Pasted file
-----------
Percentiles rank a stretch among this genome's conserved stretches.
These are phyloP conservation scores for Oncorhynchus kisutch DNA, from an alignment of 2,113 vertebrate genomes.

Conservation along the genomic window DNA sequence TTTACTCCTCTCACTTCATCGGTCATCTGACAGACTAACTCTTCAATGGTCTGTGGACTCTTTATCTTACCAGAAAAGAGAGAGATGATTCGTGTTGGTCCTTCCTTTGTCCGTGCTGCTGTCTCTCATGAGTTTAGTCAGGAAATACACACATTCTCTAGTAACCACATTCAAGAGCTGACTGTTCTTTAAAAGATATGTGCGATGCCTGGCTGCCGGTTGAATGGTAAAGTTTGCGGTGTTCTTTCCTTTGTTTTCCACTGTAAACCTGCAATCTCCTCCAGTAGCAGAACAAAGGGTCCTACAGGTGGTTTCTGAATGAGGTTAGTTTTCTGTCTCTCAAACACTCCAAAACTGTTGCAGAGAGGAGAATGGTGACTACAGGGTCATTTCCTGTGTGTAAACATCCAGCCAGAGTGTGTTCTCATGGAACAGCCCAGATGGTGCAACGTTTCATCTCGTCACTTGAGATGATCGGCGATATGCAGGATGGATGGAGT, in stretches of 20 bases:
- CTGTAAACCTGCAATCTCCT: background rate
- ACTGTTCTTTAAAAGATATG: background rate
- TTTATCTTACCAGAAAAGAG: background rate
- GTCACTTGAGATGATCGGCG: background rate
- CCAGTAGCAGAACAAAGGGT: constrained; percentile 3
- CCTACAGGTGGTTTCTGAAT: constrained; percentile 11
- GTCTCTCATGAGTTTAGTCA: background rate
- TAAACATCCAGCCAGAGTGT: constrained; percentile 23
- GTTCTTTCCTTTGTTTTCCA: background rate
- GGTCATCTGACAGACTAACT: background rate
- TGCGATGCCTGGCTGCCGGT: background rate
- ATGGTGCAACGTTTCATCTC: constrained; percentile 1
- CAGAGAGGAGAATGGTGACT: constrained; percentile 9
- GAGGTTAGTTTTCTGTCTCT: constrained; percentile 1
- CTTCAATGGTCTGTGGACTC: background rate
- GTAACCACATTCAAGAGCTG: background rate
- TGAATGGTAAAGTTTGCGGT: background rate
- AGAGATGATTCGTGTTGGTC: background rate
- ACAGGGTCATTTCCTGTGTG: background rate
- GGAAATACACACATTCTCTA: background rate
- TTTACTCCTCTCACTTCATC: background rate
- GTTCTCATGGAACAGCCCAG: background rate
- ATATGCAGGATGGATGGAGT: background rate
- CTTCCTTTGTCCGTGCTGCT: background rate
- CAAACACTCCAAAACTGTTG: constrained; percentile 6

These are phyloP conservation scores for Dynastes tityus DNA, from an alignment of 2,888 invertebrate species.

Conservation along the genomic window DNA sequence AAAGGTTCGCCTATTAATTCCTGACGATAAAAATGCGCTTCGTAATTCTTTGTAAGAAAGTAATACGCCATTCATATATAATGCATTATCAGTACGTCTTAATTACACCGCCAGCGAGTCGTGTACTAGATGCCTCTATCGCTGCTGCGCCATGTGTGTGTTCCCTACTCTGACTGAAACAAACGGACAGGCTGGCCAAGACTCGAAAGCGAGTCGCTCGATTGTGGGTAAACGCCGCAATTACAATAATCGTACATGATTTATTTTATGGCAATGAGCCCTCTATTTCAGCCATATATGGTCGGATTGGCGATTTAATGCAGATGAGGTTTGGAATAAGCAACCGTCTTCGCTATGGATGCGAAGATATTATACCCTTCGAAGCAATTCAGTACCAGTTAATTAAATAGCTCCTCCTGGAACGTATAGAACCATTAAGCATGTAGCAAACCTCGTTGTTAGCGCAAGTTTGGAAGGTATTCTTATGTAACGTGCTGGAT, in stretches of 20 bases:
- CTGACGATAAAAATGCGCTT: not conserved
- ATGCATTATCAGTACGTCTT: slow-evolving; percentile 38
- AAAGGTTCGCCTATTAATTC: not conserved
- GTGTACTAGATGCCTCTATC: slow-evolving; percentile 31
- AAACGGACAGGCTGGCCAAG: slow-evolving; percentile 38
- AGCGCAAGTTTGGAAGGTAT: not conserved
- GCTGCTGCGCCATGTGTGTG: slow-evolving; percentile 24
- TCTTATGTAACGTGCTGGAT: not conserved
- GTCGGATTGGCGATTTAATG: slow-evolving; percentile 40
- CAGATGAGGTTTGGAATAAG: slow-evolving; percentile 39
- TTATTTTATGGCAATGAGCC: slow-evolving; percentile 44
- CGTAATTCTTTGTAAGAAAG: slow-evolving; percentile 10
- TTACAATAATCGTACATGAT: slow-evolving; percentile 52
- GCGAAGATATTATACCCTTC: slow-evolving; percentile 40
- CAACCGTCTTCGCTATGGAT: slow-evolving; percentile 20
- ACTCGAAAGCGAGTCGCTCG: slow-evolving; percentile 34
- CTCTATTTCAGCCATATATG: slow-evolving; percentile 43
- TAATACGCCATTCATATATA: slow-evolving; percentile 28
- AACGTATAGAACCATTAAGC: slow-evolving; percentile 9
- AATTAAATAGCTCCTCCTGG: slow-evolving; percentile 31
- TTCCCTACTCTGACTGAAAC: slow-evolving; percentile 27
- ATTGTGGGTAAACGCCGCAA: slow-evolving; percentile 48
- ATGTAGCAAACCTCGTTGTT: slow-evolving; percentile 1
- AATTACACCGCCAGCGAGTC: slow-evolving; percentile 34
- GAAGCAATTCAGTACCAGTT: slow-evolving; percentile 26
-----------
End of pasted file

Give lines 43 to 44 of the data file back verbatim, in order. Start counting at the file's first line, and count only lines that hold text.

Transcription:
- TTACAATAATCGTACATGAT: slow-evolving; percentile 52
- GCGAAGATATTATACCCTTC: slow-evolving; percentile 40